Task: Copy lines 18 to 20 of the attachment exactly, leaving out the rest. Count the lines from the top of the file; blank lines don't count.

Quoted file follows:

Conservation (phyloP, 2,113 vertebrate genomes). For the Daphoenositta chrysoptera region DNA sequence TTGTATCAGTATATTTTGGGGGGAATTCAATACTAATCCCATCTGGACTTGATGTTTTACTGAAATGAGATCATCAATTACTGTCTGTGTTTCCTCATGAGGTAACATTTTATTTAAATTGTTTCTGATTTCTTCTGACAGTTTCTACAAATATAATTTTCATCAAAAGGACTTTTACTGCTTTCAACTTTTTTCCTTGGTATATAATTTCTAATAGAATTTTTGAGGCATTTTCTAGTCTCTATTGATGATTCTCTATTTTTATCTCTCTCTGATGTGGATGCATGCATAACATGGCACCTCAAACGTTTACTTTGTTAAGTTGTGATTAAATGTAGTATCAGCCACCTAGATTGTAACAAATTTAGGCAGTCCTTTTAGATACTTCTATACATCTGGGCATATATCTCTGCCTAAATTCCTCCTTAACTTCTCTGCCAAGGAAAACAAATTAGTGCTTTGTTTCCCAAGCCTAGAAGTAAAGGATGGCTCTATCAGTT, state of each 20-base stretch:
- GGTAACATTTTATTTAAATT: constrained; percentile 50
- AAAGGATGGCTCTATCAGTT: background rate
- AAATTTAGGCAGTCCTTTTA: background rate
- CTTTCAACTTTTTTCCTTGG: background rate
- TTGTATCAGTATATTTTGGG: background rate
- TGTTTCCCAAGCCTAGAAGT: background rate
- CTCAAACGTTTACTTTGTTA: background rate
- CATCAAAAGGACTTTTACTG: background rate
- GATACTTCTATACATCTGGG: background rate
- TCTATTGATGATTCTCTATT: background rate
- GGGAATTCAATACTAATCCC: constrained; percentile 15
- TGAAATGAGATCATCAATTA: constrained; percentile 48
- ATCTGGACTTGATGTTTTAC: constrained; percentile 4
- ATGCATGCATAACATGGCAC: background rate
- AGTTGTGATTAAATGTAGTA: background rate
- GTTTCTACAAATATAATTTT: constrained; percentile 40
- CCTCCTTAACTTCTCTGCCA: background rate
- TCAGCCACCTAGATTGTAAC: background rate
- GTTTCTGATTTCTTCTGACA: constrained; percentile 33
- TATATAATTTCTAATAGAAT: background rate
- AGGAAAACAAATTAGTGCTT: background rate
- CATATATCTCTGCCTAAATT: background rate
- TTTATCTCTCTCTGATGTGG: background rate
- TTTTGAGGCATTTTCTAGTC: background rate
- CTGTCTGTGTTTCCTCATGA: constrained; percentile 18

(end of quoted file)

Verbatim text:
- CCTCCTTAACTTCTCTGCCA: background rate
- TCAGCCACCTAGATTGTAAC: background rate
- GTTTCTGATTTCTTCTGACA: constrained; percentile 33